In The News: August 2010
High-Dose Vitamin D Linked With Increased Fracture Risk
Older women who receive a single annual high dose of vitamin D have a higher rate of falls and fractures compared to women given a placebo. According to a study in the May issue of the Journal of the American Medical Association, 2,256 women age 70 or older, considered to be at high risk of fracture, were recruited from June 2003 to June 2005 and randomly assigned to receive 500,000 International Units (IU) of vitamin D or a placebo once a year for three to five years. An analysis indicated that women in the annual high-dose vitamin D group experienced 15 percent more falls (including a 31 percent higher incidence of falls in the first three months following dosing) and 26 percent more fractures. Earlier studies that used the same annual dose, but administered four times a month rather than annually, showed that subjects experienced no apparent harm, leading researchers to conclude that more frequent dosing of vitamin D is preferable to administering a large annual dose.
Bone Marrow Plasma Injection Improves Healing of Rotator Cuff Tear
An injection of bone marrow plasma after athroscopic repair of a torn rotator cuff can improve a patient’s healing rate. The findings, presented during a recent meeting of the American Academy of Orthopaedic Surgeons, stem from a study of 56 patients who had arthroscopic repair of a torn rotator cuff tendon; 28 of the patients also received injections of bone marrow plasma at the repair site. After evaluating pain and shoulder function before surgery and at six and 12 weeks following surgery, investigators found that bone marrow plasma was associated with significant improvements in function and more rapid tendon healing. Authors of the study considered the results "promising" and plan to embark on another study to determine how plasma injections might benefit patients with rheumatoid arthritis.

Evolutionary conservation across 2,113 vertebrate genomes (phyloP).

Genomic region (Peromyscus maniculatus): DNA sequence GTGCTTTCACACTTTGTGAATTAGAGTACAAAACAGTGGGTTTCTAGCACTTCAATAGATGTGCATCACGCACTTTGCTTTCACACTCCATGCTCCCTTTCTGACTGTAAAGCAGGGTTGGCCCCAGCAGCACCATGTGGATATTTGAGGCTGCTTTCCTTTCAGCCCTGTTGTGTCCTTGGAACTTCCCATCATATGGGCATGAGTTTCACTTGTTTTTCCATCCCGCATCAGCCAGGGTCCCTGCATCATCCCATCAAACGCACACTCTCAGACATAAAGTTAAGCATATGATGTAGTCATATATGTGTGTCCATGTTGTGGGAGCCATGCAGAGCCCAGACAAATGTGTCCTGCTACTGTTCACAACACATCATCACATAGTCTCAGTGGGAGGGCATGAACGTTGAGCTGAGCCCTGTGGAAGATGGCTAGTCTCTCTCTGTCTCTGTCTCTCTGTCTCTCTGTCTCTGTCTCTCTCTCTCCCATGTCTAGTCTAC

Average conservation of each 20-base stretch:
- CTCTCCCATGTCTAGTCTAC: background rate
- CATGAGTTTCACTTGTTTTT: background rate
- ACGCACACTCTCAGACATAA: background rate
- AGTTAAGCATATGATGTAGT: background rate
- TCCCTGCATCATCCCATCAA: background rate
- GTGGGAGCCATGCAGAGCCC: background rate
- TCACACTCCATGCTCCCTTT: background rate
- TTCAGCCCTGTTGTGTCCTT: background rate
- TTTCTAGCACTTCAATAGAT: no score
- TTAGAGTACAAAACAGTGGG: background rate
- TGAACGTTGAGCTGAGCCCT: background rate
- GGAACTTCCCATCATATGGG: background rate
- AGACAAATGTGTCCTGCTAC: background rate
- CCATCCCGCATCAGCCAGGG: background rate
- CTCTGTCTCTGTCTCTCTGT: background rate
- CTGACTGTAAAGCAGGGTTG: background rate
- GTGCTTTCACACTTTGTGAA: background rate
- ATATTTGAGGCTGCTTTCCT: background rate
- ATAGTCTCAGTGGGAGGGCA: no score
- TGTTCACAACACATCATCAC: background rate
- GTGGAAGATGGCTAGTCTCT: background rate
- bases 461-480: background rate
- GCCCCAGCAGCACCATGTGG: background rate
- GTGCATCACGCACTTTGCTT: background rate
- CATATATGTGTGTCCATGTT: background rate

Age, Not Decrease in Estrogen, at Root of Osteoporosis
Researchers at the University of Arkansas have identified an age-related mechanism—not, as long believed, a decrease in the hormone estrogen—as the cause of osteoporosis. Aging and the body’s increased inability to defend against bone-damaging molecules produced through a process known as oxidative stress are most directly responsible for the bone-weakening disease, the researchers concluded. The study, which appeared in the journal Cell Metabolism, pointed to research that showed bone loss in both women and men begins as the early part of the third decade, which is long before any change in sex hormone production. In a companion study, scientists identified a specific family of proteins that serves as a defense mechanism against oxidative stress. When the proteins, called forkhead box transcription factors, were removed in young mice, oxidative stress increased and bone weakness developed. When the protein was increased, oxidative stress decreased and the number of bone-forming cells increased and bone mass improved.
RA Biologic Drugs Increase Risk of Skin Cancer
Rhuematoid arthritis (RA) patients treated with potent tumor necrosis inhibitors run an increased risk of developing skin cancer. In one study conducted from 2001 to 2008, doctors reported a trend toward increased risk of basal cell or squamous cell skin cancer among 11,757 people taking anti-TNF drugs such as etanercept (Enbrel), infliximab (Remicade), or adalimumab (Humira), when compared to 3,515 patients who were treated with more traditional, disease-modifying anti-rheumatic drugs (DMARDs), such as methotrexate (Rheumatrex) or leflunomide (Arava)—a 70 percent increase in the number of cases of skin cancer among patients receiving the anti-TNF drugs. However, researchers cautioned that even though the risk is increased, the overall risk remains very low, suggesting that older patients should be watched closely for the development of skin cancer, especially if they are male, have been on anti-TNF treatments for a long time, or have a history of other cancers.